Probably the total produced with the 4+3 manual transmission with the odd checked/plaid seat with the emergency brake leather wrapped in the same style is probably under 2,000. Of those where they didn't replaced the 4+3 manual with a later 5 speed and with original decent seats of this style, in the ever popular red with otherwise black interior? The often major mechanical failures, being unable to be turned into a true fast muscle car and low resale value is what eliminated old cars. They then bottom out in value - until recognized as unique and rare - and then the prices go up - always - when it comes to cars in the category of a "Vette," Porsche, Camero, Mustang, etc. This red '84 with the 4+3, rare cloth seat covers and otherwise black interior - plus dealership chrome wheel upgrade might be the only 1 like it still in existence - or could have been if the seats weren't trashed.

    They only made 1 model 'Vette that year - no convertible nor hardtop coupe (all have a removable center roof section) - so this specific '84 is THE most desirable for that currently undesirable year. I like the reliability of the horrible old fuel injection system being replaced by a simple Holly 4 barrel on an aluminum intake - saving me the trouble and expense of doing so - though I was going to put on Webber cross ram carbs for the looks of them. Inherently, by today's standards a 1984 'Vette is a no-go showboat anyway.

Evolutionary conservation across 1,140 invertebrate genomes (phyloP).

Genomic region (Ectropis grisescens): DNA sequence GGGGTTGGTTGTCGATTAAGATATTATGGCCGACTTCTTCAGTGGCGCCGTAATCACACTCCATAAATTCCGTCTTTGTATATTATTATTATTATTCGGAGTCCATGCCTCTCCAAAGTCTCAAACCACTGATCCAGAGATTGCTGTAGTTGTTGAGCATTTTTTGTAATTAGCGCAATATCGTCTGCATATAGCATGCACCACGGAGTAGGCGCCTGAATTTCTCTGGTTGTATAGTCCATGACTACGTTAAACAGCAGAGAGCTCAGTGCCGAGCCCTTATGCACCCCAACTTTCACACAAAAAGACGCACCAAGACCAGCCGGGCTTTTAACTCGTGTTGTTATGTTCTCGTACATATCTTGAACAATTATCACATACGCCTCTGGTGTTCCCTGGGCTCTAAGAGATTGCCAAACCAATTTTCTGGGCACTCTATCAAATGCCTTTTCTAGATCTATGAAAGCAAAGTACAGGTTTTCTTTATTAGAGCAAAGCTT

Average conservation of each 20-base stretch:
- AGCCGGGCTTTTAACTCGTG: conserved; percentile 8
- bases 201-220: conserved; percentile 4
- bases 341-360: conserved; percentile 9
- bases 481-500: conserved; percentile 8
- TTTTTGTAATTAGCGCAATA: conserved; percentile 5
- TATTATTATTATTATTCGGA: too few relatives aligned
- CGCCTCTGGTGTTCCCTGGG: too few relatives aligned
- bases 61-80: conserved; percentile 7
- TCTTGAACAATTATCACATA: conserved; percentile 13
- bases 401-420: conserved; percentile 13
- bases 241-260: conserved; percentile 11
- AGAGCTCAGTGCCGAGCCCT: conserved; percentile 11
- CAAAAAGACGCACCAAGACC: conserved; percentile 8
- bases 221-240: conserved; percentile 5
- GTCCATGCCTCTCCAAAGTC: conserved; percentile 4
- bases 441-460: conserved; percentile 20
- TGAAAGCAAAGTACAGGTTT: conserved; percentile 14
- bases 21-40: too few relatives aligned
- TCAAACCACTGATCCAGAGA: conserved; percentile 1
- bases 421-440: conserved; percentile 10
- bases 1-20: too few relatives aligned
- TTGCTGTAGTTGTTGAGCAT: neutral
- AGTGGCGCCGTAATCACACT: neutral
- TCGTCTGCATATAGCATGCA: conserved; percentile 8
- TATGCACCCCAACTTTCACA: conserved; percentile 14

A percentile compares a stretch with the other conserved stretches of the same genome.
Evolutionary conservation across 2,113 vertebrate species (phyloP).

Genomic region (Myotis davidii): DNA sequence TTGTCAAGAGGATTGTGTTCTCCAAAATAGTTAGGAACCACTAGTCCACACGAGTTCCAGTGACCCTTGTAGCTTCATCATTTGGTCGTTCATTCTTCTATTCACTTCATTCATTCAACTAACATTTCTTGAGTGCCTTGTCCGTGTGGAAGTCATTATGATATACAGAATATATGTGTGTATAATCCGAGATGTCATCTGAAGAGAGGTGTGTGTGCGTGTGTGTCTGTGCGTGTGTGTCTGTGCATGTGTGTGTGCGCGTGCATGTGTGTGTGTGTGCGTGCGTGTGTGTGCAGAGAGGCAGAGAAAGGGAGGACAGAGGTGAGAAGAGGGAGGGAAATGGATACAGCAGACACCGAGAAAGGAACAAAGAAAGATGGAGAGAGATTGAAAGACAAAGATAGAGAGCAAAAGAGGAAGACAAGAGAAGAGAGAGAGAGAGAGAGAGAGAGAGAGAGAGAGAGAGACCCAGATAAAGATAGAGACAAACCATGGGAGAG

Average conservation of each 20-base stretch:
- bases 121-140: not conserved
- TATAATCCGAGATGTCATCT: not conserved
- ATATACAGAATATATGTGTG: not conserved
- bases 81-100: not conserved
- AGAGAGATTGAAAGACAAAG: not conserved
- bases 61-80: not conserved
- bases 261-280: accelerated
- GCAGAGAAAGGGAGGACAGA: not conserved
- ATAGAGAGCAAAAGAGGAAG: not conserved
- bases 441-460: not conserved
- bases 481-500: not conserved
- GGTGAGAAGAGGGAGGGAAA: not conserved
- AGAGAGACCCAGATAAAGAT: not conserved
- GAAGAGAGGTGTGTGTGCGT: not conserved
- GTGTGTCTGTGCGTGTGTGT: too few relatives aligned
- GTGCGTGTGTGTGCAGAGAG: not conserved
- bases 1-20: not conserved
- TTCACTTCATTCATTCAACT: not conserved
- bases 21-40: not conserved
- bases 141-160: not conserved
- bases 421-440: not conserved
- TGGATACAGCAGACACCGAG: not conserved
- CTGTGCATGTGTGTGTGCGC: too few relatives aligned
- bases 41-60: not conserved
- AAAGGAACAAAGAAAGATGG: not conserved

It isn't about $$ value to me, though. It is what I wanted. I could afford whatever I wanted. So it would be like you wanted some specific rare gold coin, one was sold to you claiming it was certified as in perfect proof condition - but then in fact is so worn you can barely even read the date. It is therefore worthless for your goal and swapping it for some other year gold coin would not solve the problem. While I could put on black leather seat covers for about $1,500, there are many reasons that really is not a good alternative.